How Peer-to-Peer Payment Pioneer Venmo Grew Up and Got Serious
By: Fast Company
It started with a simple dare: All Mike Linshi had to do was buy a certain shirt from a store nearby and wear it.
The bet was offered up in the easy evening hours after a music and innovation festival in Brooklyn two years ago. There was just something so funny about the thought of Linshi in that particular shirt that Iqram Magdon-Ismail and Andrew Kortina, cofounders of the New York–based peer-to-peer payment app Venmo, bet their colleague $50,000 he wouldn’t wear it. The sum was set high “just to shock him a little bit,” Magdon-Ismail recalls. And anyway, they had the cash: Venmo had been acquired for $26 million three years earlier by the payment processor Braintree, which was then bought by PayPal for $800 million.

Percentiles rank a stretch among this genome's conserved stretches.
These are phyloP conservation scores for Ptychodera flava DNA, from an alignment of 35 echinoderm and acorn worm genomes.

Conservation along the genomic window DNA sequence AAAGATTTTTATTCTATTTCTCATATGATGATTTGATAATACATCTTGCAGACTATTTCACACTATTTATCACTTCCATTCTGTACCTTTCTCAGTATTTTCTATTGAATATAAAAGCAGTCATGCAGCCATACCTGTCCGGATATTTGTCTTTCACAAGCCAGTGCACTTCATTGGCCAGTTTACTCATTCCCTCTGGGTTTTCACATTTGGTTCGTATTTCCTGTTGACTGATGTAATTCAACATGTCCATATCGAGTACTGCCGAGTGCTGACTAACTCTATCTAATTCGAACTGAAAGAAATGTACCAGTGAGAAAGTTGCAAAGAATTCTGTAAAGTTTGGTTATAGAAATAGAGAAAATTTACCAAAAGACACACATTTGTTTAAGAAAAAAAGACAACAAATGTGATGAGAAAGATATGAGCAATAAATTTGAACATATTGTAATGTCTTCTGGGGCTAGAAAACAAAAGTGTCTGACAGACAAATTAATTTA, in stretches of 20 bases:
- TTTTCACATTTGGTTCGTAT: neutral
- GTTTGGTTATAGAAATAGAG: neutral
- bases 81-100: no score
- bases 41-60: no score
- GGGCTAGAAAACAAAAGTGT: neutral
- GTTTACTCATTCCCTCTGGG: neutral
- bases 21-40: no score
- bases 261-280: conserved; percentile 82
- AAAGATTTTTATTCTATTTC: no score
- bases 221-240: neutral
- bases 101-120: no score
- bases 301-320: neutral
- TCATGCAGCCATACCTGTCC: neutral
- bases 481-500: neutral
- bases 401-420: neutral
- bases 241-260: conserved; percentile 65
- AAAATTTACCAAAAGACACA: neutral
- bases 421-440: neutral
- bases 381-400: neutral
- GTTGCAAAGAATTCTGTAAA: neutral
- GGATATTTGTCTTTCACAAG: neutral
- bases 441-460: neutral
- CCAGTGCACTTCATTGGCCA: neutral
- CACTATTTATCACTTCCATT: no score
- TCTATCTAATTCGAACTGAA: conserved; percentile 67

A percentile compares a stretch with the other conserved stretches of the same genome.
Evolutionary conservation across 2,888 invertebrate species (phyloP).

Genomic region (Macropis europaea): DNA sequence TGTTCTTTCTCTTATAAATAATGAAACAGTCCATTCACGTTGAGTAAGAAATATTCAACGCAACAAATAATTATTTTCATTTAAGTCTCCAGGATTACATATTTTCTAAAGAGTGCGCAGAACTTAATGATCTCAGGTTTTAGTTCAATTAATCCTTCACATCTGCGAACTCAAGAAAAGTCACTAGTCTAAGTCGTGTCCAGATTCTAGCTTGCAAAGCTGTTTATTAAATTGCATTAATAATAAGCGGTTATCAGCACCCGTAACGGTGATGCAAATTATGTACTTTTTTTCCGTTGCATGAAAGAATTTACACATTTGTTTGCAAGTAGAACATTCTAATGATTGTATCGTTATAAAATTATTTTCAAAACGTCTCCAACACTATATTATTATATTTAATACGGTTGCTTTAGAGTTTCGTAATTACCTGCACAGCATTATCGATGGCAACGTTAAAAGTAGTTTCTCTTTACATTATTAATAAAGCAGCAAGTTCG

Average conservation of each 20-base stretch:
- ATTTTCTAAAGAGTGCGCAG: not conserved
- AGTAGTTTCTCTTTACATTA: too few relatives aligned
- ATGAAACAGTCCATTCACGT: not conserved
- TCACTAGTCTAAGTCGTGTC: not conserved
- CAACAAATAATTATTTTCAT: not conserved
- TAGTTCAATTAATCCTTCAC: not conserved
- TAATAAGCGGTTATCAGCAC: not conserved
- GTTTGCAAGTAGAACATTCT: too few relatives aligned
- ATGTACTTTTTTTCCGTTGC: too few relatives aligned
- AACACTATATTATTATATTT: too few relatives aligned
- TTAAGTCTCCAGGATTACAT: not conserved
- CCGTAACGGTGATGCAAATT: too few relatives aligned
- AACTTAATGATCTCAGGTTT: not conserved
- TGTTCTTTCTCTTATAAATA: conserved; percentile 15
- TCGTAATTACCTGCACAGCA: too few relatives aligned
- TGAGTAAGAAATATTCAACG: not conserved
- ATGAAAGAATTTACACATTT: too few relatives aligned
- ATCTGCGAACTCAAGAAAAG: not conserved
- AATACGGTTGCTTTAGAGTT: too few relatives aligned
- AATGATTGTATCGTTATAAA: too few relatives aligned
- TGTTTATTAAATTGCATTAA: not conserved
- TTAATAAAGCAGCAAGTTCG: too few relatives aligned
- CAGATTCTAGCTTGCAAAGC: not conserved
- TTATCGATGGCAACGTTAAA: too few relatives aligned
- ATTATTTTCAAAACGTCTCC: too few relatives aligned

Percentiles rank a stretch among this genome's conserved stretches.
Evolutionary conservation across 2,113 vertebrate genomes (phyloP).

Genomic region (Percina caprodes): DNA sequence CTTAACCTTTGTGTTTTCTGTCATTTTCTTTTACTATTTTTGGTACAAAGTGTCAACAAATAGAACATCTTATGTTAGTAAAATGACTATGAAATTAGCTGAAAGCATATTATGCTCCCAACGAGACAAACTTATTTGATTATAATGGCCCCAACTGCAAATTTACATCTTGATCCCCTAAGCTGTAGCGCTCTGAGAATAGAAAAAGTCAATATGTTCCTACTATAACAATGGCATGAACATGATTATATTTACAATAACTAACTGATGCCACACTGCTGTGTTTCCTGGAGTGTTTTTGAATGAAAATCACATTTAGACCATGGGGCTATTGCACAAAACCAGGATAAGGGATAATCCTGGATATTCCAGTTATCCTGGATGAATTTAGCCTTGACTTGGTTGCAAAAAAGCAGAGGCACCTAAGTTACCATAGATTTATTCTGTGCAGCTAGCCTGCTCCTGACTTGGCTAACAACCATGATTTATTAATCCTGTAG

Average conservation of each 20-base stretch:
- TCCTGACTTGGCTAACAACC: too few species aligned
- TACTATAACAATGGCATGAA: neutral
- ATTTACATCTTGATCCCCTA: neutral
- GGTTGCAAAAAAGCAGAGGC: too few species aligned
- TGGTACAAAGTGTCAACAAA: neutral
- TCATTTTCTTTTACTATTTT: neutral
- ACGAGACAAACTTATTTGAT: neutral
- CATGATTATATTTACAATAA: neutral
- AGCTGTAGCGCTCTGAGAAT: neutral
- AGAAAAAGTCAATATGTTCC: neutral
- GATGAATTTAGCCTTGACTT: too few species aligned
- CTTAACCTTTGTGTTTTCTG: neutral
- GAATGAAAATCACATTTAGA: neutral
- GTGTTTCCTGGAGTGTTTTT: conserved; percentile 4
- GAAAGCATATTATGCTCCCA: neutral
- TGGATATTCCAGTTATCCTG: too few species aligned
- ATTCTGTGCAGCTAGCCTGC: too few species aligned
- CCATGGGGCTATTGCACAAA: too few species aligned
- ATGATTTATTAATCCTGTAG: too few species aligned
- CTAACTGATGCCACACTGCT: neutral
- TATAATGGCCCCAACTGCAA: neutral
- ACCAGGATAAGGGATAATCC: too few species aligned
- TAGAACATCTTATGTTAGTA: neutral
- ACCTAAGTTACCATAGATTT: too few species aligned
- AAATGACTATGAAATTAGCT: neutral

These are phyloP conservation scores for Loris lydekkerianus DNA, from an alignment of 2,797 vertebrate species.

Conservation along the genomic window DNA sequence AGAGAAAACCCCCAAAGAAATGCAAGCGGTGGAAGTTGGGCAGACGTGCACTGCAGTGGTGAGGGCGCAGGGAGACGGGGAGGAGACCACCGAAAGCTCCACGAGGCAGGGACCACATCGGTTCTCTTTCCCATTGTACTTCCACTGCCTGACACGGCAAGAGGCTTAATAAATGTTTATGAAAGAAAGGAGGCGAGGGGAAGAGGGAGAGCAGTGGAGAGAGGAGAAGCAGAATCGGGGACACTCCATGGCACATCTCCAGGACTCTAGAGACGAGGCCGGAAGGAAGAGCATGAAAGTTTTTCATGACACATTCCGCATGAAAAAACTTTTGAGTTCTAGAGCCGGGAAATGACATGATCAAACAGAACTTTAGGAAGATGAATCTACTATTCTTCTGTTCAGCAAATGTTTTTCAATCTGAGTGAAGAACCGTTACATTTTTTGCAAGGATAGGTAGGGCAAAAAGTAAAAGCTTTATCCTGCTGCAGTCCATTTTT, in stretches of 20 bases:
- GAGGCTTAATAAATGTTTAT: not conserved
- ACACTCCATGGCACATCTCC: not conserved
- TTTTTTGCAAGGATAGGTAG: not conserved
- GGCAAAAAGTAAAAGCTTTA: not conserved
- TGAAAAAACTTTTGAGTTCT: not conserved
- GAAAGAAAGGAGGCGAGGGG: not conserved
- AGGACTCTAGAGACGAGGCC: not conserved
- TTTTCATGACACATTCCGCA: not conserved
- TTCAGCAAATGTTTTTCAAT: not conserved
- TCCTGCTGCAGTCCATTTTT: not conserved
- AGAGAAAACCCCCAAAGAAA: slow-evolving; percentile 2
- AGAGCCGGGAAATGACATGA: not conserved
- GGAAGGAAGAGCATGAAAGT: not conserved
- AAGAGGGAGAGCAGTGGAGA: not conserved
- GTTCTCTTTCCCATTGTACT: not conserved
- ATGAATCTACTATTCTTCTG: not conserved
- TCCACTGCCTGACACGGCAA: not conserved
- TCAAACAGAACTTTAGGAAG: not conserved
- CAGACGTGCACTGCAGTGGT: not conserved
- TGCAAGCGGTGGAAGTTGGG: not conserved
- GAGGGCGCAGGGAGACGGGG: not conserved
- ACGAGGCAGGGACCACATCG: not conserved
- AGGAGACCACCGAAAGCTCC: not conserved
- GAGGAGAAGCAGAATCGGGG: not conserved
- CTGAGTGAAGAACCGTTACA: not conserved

Of course the shirt was obtained and worn, and Magdon-Ismail and Kortina were good as their word. They transferred the money on the spot, with an extra $50,000 going to the Venmo engineer who raised their account limits to make it possible. The next day, after the haze of the previous night wore off, the money was returned.